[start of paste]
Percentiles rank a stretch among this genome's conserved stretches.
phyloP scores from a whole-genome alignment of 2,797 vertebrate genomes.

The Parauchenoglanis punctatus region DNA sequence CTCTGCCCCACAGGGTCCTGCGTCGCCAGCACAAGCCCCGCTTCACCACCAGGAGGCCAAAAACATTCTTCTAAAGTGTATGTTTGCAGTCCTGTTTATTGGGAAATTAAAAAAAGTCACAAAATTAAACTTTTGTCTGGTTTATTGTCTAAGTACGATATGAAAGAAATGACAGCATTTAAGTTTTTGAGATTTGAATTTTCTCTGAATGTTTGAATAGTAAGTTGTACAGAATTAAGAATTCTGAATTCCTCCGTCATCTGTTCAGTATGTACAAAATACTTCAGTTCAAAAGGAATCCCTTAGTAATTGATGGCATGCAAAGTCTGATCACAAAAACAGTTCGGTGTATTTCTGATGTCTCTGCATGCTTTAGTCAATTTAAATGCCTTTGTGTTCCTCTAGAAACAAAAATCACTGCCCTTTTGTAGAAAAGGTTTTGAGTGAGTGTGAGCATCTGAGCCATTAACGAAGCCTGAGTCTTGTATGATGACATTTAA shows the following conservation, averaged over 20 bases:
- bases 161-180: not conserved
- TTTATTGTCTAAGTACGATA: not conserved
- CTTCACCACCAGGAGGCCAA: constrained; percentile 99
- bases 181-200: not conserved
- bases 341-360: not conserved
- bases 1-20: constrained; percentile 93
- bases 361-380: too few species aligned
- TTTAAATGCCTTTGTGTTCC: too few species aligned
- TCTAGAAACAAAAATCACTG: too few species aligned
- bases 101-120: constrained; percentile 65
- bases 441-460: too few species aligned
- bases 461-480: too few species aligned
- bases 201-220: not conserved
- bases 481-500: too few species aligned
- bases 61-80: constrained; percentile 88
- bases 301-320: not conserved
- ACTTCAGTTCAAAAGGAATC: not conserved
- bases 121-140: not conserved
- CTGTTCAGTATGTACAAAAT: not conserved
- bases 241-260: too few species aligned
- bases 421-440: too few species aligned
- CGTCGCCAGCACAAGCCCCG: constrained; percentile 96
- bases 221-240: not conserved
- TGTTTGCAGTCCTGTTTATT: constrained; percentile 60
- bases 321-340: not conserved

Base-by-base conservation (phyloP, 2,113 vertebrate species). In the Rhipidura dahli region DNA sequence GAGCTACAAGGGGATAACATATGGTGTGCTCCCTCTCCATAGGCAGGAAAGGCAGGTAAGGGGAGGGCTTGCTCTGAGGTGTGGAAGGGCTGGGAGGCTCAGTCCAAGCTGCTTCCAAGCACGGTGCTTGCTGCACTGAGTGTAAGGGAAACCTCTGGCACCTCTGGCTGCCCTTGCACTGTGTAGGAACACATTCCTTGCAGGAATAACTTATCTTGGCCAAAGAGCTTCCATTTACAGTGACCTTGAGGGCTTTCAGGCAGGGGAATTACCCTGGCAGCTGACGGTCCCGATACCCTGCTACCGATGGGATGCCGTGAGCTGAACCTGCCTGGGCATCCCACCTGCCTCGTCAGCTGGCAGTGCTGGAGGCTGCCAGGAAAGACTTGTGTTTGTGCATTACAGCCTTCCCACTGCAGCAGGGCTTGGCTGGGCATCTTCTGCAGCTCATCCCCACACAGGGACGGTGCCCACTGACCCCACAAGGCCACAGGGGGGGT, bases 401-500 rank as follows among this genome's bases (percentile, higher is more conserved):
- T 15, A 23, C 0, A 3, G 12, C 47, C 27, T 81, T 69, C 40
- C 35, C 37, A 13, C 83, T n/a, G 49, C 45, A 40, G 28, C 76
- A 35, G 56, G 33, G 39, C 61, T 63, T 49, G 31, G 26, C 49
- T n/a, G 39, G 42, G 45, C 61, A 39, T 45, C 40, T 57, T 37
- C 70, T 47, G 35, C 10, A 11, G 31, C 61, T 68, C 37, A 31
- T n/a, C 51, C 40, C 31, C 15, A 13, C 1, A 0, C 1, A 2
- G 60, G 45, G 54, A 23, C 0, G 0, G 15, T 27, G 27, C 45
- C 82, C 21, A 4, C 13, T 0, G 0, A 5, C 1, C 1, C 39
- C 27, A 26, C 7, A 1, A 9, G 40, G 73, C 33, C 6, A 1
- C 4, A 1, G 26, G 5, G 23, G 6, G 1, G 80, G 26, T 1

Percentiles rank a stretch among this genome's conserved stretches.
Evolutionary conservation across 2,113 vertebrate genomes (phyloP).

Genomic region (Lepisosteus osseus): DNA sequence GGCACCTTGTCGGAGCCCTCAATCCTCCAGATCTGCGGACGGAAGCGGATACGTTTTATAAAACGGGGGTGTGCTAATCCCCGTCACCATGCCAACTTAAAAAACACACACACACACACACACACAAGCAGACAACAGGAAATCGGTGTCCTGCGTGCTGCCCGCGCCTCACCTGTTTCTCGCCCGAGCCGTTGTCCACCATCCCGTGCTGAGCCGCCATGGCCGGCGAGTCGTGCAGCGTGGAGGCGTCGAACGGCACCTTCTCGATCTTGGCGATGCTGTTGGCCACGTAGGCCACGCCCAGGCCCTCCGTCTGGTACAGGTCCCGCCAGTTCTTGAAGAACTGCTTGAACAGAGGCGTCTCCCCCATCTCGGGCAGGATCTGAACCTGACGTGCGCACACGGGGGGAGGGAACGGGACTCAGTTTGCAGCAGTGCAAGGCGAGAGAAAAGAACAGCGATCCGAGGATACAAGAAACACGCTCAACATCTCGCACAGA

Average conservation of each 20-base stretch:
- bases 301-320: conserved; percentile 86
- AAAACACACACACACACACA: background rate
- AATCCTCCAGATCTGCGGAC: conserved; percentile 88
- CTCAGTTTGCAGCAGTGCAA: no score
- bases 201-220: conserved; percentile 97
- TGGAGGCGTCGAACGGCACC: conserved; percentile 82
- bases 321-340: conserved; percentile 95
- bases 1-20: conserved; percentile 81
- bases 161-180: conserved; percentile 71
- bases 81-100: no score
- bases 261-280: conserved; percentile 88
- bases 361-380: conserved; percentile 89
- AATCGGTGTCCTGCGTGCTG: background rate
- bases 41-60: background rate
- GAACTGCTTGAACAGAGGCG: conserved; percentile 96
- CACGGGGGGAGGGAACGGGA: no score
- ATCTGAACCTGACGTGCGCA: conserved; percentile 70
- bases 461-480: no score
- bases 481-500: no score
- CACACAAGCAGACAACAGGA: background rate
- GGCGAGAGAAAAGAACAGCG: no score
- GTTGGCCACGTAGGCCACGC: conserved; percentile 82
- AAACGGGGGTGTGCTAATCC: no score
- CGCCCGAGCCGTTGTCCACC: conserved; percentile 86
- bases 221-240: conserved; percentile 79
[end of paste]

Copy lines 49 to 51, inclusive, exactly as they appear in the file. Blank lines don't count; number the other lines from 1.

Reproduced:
- TGGAGGCGTCGAACGGCACC: conserved; percentile 82
- bases 321-340: conserved; percentile 95
- bases 1-20: conserved; percentile 81